Phylicia Rashad Discusses Latest “A Raisin in the Sun” Run

Actress Phylicia Rashad directs Lorraine Hansberry’s “A Raisin in the Sun” at the Ebony Repertory Theatre in Los Angeles, California./Photo Credit: Kovac Photography

By Dennis J. Freeman

As an accomplished actress, Phylicia Rashad’s career is rich in depth and accolades. She recently starred in Tyler Perry’s “For Colored Girls,” drawing rave reviews for her work in the film. The always stately and elegantly beautiful Rashad is perhaps best known as attorney Claire Huxtable on the award-winning “Cosby Show.”

But Rashad’s work in the entertainment industry has largely been built on the stage. Rashad has cut her teeth as a stage presence in works such as “Cat on a Hot Tin Roof” and “Jelly’s Last Jam.” She is the first African American woman to win a Tony Award as a leading actress in a stage play in the classic “A Raisin in the Sun” in the role as Lena Younger. She later reprised that role in the original film’s remake, starring Sean (P. Diddy) Combs.

Rashad has now gone a step further, making her Ebony Repertory Theatre debut as director of Lorraine Hansberry’s “A Raisin in the Sun,” playing at the Nate Holden Performing Art Center in Los Angeles, California. editor and publisher Dennis J. Freeman caught up with Ms. Rashad after the play’s opening night performance to discuss her involvement with the production. Why did you decide to take on and direct this project?

PR: “It was the way the invitation was extended to me by Wren Brown. I couldn’t say no. This is Ebony Repertory Theatre. This company is being built. It has a great life and a great future.” What is it about this play that resonates with you?

PR: “It’s such a richly, textured play. There are so many levels of experience and expression in this play…really minute to minute, moment to moment. It’s a really, really rich play. How anyone can mistake it for a civil rights play is beyond me. It’s so much more than that.” Why do you think this play or production (Raisin in the Sun) has stuck around for as long as it has?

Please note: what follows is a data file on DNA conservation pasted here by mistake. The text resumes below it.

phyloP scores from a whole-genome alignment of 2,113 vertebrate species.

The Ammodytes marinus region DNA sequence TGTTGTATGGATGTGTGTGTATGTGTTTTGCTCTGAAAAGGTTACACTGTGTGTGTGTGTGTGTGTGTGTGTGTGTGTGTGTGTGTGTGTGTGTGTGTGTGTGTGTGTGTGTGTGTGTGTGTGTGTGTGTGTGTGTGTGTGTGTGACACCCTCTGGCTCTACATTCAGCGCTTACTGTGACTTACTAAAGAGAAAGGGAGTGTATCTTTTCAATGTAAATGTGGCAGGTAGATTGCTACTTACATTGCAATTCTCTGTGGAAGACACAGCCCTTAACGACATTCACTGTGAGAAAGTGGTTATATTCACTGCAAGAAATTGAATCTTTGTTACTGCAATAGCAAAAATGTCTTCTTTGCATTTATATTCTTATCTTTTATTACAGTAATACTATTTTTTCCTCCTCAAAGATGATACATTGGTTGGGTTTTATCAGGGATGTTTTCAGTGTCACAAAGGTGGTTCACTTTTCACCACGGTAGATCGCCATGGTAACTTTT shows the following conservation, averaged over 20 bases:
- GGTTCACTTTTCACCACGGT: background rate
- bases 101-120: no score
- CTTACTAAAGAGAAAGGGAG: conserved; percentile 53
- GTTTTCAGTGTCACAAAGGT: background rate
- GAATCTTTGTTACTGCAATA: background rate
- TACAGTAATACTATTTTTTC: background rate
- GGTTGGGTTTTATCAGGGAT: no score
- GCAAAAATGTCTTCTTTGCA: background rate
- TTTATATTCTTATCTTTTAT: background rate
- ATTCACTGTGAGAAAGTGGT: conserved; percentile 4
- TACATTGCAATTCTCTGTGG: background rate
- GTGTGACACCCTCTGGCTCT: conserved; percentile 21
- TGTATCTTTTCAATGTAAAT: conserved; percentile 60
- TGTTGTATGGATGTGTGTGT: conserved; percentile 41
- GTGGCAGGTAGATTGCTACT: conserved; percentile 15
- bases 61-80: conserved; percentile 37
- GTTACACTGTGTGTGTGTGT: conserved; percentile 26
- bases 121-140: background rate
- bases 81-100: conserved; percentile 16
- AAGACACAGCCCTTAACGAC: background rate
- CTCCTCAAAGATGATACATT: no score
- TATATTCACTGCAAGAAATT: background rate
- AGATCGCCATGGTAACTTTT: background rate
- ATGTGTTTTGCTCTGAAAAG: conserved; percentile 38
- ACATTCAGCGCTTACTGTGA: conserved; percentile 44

PR: “This is what happens with classics. They become more precious with time. I was doing some research for a role that I was playing, a Shakespearean play, and I discovered that Shakespeare was not really popular until 150 years after his death. It was then that his works were translated and then they would be performed throughout Europe in theatrical houses, but not in his lifetime.” What type of challenges did you encounter or faced as a director as opposed to acting in this type of production?

PR: “Well, as an actor you bring your energy and you develop the work. As a director, you have to galvanize all of the energy through the alignment with the vision and leave room for those creative energies space for them to create within the vision.” Were you nervous about your directorial debut here in Los Angeles?

PR: “No. I guess I don’t know enough to be nervous.” Were you satisfied the performances tonight?

PR: “Yes. Oh, yes.” How long did take you to find the right actors for the play?

PR: “It took a couple of casting sessions, some people right away. Then there others I didn’t even meet until almost before we started rehearsals. Was there anything in particular you were looking for in the actors that were chosen to play in “Raisin in the Sun?”

PR: “I wanted actors who would enter the life of the play, to live the play and not acting.” Besides directing “Raisin in the Sun,” what other projects do you have lined up for yourself?

PR: “I have a couple of things…I just don’t talk about them until they’re done.” As an actor, what type of preparation goes into a play like “Raisin in the Sun?”

PR: “You have to keep your body and your voice together. That’s your instrument. Every actor is individual in their preparation. There are certain exercises we learned as students, but as professionals it’s individualism. But generally, it’s always, even though the methods may be different, generally, in terms of those technical things, technical preparation, it’s the voice and the body.” You mentioned that “Raisin in the Sun” is not a civil rights play. What kind of play is it?

 PR: “This is a play about family. This is a play about people. This is play about love. This is a play about aspirations. This is a play about the continuity of life. This is a play about life unending and renewing itself. This is a play about the spirit within the person. This is what so phenomenal about the play. The playwright has pulled all of the elements together in telling a story about this family. You’ve got religion. You’ve got existentialism…all this in a story about this family living in a cramped apartment.”

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